DETROIT—The League of American Bicyclists advised Detroit to assign more dedicated municipal staff to biking and add more bike lanes. Todd Scott, Detroit Greenways Coordinator, says the City needs to adopt a Complete Streets Policy, a Uniform Vehicle Code, and establish a connection with Canada.
So what do Detroit cyclists think?
Mode Shift reached out to cyclists across the city to ask those who pedal Detroit’s pavement how the city can be a friendlier place for two-wheeled travelers.
Jason Fiedler has been cycling in Detroit since 2007. In his view, what Detroit needs to be bike-friendly is education.
“Bicycles and cars can share the road,” says Fiedler. “However, people need to view each other as humans. If a driver views me as 'in their way' instead of a human being that can be killed if they hit me, there will be no safety on the road.”
Gary Glenn has cycled in the city for 20 years.
“Drivers need to understand that the sidewalk is not safer for me,” says Glenn. “Drivers need to understand that honking a horn is not necessary, I can usually hear them coming, that they can change lanes and give me space to ride, and even if they need to slow down to change lanes, they have only lost a few seconds from their life.”
Joel Howrani Heeres, who has cycled in the city for a decade, agrees but adds that the need for education goes both ways.
“Many people think that bikes don't belong in the road and many bikers think you are supposed to ride against traffic, says Howrani Heeres.
Bikers were unanimous on one thing: Detroit roads need major improvement.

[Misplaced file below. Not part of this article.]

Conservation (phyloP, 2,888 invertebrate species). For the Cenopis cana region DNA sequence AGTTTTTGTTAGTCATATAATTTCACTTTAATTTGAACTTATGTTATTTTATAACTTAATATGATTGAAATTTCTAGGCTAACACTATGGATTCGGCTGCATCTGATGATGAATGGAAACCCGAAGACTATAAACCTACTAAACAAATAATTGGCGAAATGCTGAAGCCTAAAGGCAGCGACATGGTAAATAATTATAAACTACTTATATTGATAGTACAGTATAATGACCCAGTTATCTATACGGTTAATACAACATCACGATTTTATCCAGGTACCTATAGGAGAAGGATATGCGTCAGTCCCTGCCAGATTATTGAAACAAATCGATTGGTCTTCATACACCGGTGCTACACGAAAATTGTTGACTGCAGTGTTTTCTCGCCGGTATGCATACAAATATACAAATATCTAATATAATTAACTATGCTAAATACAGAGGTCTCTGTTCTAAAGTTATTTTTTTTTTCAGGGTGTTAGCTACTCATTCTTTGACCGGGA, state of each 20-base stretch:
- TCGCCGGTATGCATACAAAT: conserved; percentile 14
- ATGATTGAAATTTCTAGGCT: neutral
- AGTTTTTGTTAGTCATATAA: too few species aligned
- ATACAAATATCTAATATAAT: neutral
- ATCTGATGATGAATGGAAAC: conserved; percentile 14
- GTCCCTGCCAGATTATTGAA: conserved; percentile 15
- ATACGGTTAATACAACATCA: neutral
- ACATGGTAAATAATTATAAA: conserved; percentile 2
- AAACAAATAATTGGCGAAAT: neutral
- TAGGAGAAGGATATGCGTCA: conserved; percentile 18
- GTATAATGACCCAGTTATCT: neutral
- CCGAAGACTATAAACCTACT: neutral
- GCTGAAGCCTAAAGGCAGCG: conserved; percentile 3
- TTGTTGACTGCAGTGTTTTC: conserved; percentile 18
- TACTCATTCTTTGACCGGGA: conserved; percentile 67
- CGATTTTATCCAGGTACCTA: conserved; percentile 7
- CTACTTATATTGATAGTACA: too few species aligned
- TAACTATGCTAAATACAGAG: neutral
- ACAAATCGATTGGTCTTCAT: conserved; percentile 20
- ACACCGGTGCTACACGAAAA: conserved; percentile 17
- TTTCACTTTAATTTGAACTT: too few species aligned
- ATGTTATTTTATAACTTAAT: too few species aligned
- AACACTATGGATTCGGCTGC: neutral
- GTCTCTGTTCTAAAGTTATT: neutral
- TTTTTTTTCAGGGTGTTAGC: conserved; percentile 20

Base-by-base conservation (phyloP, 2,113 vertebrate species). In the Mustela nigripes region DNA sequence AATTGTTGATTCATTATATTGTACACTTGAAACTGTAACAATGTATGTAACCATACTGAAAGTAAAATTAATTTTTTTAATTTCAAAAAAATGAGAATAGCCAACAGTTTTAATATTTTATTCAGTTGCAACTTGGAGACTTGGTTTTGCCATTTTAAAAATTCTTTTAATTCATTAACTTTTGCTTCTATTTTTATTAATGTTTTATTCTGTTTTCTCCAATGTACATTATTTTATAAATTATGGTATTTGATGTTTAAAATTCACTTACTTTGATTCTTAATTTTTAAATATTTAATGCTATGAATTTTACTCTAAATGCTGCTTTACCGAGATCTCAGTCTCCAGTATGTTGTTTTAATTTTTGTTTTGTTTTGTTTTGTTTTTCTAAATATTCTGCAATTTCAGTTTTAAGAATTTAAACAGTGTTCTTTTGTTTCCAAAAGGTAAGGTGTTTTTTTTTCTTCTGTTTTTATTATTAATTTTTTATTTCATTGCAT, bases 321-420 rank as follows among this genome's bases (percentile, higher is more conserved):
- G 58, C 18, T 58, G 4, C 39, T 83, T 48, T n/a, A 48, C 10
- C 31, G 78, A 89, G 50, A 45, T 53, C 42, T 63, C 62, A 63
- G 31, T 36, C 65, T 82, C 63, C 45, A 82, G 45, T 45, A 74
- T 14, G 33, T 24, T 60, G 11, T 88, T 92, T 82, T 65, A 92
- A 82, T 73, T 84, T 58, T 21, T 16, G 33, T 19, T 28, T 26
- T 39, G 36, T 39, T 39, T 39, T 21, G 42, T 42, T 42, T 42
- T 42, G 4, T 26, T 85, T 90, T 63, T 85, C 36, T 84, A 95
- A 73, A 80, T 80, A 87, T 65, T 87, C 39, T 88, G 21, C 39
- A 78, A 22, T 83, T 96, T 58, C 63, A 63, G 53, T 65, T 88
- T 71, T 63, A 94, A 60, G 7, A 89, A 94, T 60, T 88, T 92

“The condition of the roads is a problem,” says Tony Taylor, founder of Born Riderz, a local cycling group.
“Bikes are generally on the side, and that is where the road conditions and trash are the worst,“ says Megan Norris, who rides in the city for recreation.
Debris and trash in roadways and bike lanes is a common complaint.
“Sweeping streets more frequently would help,” says Howrani Heeres.
The lack of adequate streetlights is another issue.
“It is worse when you can't see those potholes you are about to hit,” says Fiedler.
Cyclists are more divided on the topic of bike racks. Some see them as an essential; others prefer to make do.
“Bike racks are nice but I can usually find a street sign or fence to lock to,” says Fiedler.
Others want a more formal arrangement.
“Bike racks at venues are needed,” says Steve Roach, who has cycled in the city since 2000. “I do not like to lock my bike to a light pole or to a fence.”
Public safety is more of an issue for some than others.
“Increased public safety, including better responsiveness to ‘minor’ criminal activity, will result in a significant improvement to the comfort cyclists feel,” says Roach.
But John Waterman, a cyclist in the city for 20 years, has had little problem.
“I have never been harassed except by motorists racing downtown,” he says.
Some see bike lanes as a necessary amenity, others see them as a waste of money.
“You can spend money on bike lanes, but that doesn't stop drunk suburbanites driving in them on Trumbull by Motor City Casino every time I'm over there,” says Fiedler. “That infrastructure hasn't made me safer as far as I'm concerned.”
“What I think Detroit needs to be more bike friendly are more bike lanes and laws that keep motorists a certain (number of) feet away from cyclist,” he says.
Prasad Nannapaneni, Traffic Engineer with the City of Detroit, says the city plans over 400 miles of bike lanes.
“Providing more bike lanes along with appropriate ambiance will help promote bike-friendliness,” he says.
Fiedler point out that as Detroit grows, what makes the city bike-friendly today may not be the same as tomorrow.
“As more people move to Detroit and our streets begin to fill up again, infrastructure will become more important,” says Fiedler. “While it is easy for me to say ‘education’ right now while the roads are still mostly empty, that will change in the years to come.”
Do you think Detroit has what it takes to be 'bike-friendly'? Have your say at our event this Thursday.